Synergy Language Assimilation: Planning, Execution and Preservation for Improved Interactions

Synergy Language Assimilation: Planning, Execution and Preservation for Improved Interactions

Your organization’s vision and purpose can inform the assimilation of synergy language. The process doesn’t occur by chance — your dreams, visions, aspirations, goals or objectives inform your strategic focus or direction. Hence, for you to assimilate synergy language successfully in your organization, you must define your organization’s purpose. The synergy assimilation process requires help from others – you can’t achieve it alone, as mutual creation of new organizational reality is a basis of synergy formation.


But creation of new reality is a matter that requires your decision. You must decide whether it’s adequate to improve existing interactions among your employees. The occurrence of the creation of a new reality can be seen in situations, which involve change. For example, a merger between organizations or units.


It can also be seen when you intend to develop or improve a particular area of organization’s activity, such as customer service experience. In addition, it could be that your organization’s expanding overseas, launching a new product, etc. The effectiveness and quickness of the outcomes of synergy assimilation can increase if you focus on one particular area.


Arrangement of Meetings


For example, if you’ve defined your purpose as improvement of customer service experience, your focus can be increasing your organization’s responsiveness to customer’s needs. This situation would require you to arrange for two types of meetings.


First off, your management may require a presentation of the synergy method, administration of the questionnaire to participants, and extraction of examples of numerous interactive forms from the participants. At the end of the meeting, you can interview every board member based on their responses in the questionnaire they completed. Then, you can prepare feedback based on the analysis of the questionnaires.


Second, you can present your feedback based on the first meeting to the board members, soliciting their help in the mutual creation of an “improvement-based work plan”. You should take note of it together with delegation of roles and responsibilities, definition of goals, progress review, and “pain points”.


Axes of Progress


Feedback can help you gauge whether you’ve made progress, but there are two possible axes from which you can measure your progress. These axes coexist. Let’s have a look at them.


What you Must do


Let’s say that you’ve defined your goal as improvement of customer service experience. This axis is important, because it relates to your goal, which is of interest to your organization. In this case, you can focus on improving the area of responsiveness to customer’s needs.


How to Achieve That Goal


This relates to the root causes of the problem. In this instance, you want to know the reason why your responsiveness is slow. A deeper examination may reveal that the main reason is your employees. Hence, your diagnosis of the “illness” may identify the root cause as interactions between employees.


Your diagnoses may reveal problems with assimilation of a new procedure, technology or culture, perceptions of inequality or “otherness”, feelings of invasion or “disconnectedness”, and so forth.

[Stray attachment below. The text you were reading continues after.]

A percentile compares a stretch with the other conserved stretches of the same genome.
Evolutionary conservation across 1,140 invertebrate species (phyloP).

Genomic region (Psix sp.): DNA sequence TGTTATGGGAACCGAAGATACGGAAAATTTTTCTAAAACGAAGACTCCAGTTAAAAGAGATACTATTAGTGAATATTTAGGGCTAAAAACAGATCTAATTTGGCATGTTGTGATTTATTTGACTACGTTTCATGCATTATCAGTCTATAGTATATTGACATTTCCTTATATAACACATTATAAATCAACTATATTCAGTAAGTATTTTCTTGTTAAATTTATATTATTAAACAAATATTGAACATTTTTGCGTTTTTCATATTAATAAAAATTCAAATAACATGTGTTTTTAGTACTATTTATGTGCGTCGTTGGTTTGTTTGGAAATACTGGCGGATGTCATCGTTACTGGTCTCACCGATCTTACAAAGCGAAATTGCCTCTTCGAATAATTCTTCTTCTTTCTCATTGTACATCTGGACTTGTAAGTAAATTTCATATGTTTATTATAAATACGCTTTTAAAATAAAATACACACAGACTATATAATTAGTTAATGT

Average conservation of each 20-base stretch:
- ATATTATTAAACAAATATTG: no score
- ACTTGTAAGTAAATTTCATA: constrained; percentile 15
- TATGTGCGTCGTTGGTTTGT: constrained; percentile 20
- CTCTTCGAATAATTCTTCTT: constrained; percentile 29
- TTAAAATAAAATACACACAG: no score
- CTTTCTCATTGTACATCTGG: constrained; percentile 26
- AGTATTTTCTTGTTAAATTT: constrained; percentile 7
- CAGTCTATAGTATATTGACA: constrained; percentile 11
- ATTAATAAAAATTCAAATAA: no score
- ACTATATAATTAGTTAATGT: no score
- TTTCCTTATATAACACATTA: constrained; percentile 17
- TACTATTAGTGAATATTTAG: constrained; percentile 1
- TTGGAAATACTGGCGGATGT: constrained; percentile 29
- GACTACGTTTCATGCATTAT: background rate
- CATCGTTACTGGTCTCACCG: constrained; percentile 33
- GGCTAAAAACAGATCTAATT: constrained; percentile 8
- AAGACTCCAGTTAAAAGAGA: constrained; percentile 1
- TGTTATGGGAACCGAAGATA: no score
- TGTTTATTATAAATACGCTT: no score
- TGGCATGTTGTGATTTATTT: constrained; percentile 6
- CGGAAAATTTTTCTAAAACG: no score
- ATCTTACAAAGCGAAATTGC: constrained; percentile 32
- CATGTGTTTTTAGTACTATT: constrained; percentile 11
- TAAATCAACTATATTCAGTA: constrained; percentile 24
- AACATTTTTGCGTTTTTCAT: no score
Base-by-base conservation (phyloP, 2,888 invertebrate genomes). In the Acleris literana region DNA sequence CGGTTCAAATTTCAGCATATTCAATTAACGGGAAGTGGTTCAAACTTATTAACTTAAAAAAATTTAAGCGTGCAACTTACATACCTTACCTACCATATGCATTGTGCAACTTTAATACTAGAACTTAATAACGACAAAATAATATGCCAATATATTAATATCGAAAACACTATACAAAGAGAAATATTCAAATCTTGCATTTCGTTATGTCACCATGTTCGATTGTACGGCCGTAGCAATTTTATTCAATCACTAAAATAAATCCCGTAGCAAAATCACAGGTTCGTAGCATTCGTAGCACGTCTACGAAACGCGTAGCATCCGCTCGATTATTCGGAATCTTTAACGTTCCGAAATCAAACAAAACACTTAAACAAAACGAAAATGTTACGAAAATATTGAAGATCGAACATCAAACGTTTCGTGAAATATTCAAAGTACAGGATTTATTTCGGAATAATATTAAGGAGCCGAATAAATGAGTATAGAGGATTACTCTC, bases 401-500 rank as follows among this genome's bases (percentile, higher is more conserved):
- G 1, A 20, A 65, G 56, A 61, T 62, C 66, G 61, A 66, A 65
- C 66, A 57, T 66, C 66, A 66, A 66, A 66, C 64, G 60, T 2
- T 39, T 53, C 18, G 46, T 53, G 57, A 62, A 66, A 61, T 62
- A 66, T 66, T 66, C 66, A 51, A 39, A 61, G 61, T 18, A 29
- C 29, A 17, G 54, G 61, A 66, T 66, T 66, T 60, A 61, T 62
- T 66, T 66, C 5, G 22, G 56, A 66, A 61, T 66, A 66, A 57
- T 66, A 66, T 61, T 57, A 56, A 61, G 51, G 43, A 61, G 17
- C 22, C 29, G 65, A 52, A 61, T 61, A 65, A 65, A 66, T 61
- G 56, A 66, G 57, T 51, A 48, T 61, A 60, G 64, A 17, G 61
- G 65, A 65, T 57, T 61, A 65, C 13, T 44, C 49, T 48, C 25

Change Process


Change is in and on itself painful, but the extent of pain would largely depend on how it’s carried out. Change is a process, meaning that it follows procedures or stages. The more radical the procedure, the more painful the process can be. And just as a physician or surgeon would adopt a procedure to cure an illness, so is the management in bringing about change in an organization. In organizations, changes can occur in culture, work processes, leadership, and technology.


And because change is a delicate process, just as a surgical procedure, it’s important that you give it a consideration and balance it deserves. Your manner of carrying out a change procedure must be precise, just as a surgeon needs to be exceptionally skillful. Importantly, change procedure must be specific; it’s not a one-size-fits-all. You must adapt your procedure to the organizational context, needs and resources.


In a nut shell, the procedure for organizational change is sensitive, and is best left in the hands of those who are at the pyramidal apex; the topmost managers – chief executive officers (CEOs), proprietors, partners, board members, directors or co-founders.


Why’s That so?


Because they have the managerial authority; they control the reins — they steer the whole organization in a particular direction, which is in line with vision and mission. Moreover, no-one understands the needs and limitations of an organizations better than the executives themselves.


You are the person who’s in a better position to tell whether the change procedure is suitable for your organization, and whether there are enough resources to assimilate each stage of the change process. Advisably, you shouldn’t be very ambitious with the process of implementing change. A less ambitious process, which is less in-depth and shorter, can be an insurance against the possibility of backfiring.


Bottom Line…

Change is a process, which has stages, and you must follow a procedure when carrying it out. Change is delicate, sensitive and painful, but the extent of this depends on your procedure. If you carry it out radically and quickly, then you must prepare for intense and far-reaching outcomes.


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